Back when Microsoft had won the JEDI (Joint Enterprise Defense Infrastructure) contract, Amazon successfully challenged it. Recently, Microsoft successfully threw a wrench in an equally valuable procurement contract named WILDANDSTORMY (WandS).
The U.S. Government Accountability Office (GAO) has revealed why it accepted and respected Microsoft's reservations. Although the GAO was initially quite reluctant about disclosing the reasons, it has now revealed why Microsoft objected to the $10 billion National Security Agency (NSA) cloud contract going to Amazon Web Services (AWS).
Not space related, but this is interesting. GAO sustained Microsoft's Protest over the NSA WILDANDSTORMY / WandS contract award to Amazon. pic.twitter.com/UyZq17KFYG— NASA Watch (@NASAWatch) December 9, 2021
Microsoft had officially filed a protest regarding WILDANDSTORMY (WandS) being awarded to AWS back in August 2021. The GAO accepted or “sustained” Microsoft’s challenge. However, it did not offer any justification. The GAO claimed offering reasons could compromise the contract and sensitive information.
According to @USGAO , the NSA made technical evaluation errors in reviewing Microsoft's bid for its "WildandStormy" cloud contract, awarded to AWS in July. GAO wants NSA to review bids from those 2 companies for that contract, which has a $10B ceilinghttps://t.co/9liMkCezal— Frank Konkel (@Frank_Konkel) December 14, 2021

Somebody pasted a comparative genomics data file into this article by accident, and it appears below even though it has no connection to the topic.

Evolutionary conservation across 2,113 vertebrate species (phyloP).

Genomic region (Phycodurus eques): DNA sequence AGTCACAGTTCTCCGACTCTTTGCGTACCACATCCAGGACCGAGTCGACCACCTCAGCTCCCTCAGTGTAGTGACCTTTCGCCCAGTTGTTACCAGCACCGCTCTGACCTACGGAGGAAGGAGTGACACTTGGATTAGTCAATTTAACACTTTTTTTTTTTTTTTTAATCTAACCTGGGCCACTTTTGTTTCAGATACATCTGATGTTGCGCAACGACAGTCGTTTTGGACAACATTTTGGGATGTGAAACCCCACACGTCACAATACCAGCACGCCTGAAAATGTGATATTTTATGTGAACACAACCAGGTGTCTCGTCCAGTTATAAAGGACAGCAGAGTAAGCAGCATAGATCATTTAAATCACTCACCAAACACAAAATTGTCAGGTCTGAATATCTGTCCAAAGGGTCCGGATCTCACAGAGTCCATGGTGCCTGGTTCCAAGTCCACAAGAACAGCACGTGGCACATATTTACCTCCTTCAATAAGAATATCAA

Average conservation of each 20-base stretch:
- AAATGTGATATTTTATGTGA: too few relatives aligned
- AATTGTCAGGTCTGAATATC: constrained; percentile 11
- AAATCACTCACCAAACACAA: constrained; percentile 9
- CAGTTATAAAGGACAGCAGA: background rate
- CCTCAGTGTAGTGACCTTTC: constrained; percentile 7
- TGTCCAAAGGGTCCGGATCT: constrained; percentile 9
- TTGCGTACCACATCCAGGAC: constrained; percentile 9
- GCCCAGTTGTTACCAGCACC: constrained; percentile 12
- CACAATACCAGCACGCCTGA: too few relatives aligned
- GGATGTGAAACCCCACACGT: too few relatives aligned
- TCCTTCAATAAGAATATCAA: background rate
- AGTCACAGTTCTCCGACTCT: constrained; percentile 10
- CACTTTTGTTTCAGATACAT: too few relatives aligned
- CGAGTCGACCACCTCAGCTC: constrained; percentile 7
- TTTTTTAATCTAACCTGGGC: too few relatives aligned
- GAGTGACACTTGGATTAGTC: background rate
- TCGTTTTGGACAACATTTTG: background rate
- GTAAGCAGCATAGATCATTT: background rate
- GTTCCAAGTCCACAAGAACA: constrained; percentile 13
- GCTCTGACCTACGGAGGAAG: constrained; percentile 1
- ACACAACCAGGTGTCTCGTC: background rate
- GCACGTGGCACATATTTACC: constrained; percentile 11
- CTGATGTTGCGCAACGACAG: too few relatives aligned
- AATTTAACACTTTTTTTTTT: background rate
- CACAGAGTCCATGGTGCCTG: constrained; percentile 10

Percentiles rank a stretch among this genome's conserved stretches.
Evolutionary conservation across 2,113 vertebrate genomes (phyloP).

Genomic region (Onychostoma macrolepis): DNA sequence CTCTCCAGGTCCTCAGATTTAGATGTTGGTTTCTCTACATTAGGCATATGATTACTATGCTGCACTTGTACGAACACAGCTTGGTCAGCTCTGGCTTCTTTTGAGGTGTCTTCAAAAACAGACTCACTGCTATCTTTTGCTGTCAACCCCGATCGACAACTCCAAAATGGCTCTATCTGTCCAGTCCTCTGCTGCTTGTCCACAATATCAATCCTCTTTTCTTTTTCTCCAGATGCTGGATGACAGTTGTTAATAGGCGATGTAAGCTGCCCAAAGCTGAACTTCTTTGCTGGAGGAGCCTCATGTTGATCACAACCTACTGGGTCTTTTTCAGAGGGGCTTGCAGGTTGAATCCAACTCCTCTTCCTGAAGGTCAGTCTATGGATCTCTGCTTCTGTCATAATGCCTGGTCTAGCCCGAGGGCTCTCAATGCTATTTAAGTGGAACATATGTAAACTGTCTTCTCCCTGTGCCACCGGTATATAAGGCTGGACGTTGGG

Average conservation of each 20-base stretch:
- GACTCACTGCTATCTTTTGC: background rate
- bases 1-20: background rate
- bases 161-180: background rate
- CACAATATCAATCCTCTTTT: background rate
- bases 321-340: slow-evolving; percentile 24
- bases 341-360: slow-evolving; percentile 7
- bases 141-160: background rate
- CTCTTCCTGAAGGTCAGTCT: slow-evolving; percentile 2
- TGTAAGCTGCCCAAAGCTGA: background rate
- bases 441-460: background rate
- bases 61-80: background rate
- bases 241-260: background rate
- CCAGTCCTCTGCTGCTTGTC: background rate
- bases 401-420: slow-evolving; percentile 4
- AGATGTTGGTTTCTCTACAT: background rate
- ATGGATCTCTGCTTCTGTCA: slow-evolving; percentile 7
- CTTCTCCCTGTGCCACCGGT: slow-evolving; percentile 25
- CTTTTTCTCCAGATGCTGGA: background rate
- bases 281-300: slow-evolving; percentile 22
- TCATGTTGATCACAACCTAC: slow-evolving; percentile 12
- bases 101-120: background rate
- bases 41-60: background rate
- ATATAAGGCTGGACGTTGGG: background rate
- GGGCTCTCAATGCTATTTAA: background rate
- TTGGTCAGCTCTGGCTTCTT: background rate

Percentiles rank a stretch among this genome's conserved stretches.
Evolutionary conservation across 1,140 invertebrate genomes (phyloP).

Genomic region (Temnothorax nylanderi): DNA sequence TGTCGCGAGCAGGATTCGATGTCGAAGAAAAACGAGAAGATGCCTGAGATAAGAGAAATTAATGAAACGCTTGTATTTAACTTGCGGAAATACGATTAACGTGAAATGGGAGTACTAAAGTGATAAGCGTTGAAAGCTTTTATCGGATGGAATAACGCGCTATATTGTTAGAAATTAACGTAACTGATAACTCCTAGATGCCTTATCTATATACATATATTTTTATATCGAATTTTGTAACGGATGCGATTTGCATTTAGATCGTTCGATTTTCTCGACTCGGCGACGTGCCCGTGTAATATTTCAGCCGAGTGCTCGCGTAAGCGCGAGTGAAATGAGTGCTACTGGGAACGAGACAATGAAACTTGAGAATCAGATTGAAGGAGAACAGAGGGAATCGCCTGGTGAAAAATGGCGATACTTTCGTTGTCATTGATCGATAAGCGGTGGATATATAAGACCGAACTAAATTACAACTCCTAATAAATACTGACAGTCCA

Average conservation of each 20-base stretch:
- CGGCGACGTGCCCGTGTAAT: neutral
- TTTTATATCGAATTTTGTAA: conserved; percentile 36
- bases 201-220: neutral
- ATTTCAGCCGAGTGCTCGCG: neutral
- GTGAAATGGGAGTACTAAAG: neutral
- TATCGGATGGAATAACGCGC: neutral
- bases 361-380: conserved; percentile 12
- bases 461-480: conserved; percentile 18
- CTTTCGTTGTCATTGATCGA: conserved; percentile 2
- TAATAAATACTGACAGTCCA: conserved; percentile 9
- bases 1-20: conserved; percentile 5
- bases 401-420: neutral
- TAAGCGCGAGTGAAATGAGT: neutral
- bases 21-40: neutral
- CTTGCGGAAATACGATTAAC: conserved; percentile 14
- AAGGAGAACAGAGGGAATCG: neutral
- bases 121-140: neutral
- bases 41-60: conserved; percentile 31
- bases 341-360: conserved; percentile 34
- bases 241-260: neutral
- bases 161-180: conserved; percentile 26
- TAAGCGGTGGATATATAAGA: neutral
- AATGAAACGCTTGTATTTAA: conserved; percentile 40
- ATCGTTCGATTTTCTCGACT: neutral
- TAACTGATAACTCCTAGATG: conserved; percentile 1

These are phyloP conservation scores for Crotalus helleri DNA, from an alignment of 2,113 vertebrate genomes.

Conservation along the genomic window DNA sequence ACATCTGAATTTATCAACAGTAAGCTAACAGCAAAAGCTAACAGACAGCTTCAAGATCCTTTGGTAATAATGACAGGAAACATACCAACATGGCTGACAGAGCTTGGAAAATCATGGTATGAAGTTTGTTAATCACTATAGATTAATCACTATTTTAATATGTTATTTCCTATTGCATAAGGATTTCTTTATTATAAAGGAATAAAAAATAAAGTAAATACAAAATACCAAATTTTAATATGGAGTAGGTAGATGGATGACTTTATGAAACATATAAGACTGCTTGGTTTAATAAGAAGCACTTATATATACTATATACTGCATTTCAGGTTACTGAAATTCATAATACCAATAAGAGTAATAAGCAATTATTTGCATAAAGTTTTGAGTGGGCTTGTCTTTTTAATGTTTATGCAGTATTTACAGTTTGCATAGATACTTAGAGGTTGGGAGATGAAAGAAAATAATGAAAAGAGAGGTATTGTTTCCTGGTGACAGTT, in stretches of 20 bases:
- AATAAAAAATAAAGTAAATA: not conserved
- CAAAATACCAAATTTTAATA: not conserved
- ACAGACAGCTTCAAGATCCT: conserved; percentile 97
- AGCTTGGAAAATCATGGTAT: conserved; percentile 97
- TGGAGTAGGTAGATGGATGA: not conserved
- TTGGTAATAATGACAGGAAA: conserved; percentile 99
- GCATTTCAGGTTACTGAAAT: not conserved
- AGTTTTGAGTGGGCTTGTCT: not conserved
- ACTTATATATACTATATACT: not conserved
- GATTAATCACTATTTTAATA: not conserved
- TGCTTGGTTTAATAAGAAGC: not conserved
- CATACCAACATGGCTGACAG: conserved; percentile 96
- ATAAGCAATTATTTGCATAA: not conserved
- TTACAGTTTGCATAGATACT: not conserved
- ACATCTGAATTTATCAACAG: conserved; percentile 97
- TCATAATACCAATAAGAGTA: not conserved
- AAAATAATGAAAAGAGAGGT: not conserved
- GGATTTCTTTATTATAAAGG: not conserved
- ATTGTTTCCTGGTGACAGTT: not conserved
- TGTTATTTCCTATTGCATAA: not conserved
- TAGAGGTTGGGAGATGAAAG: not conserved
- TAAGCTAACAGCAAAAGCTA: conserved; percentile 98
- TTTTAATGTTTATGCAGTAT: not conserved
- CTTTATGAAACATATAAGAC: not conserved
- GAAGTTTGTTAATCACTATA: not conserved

While accepting Microsoft’s objections, the GAO asked the NSA to “think again as well as review the decision for sensitive information”. Needless to mention, Microsoft seems to have successfully played the game Amazon played during the $10billion JEDI contract the NSA had handed to Microsoft. According to the GAO’s report, the NSA "unreasonably evaluated [the] offerers' technical proposals."
Technical jargon aside, it appears there’s a tussle between the NSA (National Security Agency) and DISA (Defense Information Systems Agency). The GAO mentioned that the NSA 'assumed,' or 'guessed' that there was a contract between Microsoft and DISA. Apparently, acting presumptuously, the NSA went with AWS seemingly because going with Microsoft could have de-prioritized the NSA’s needs.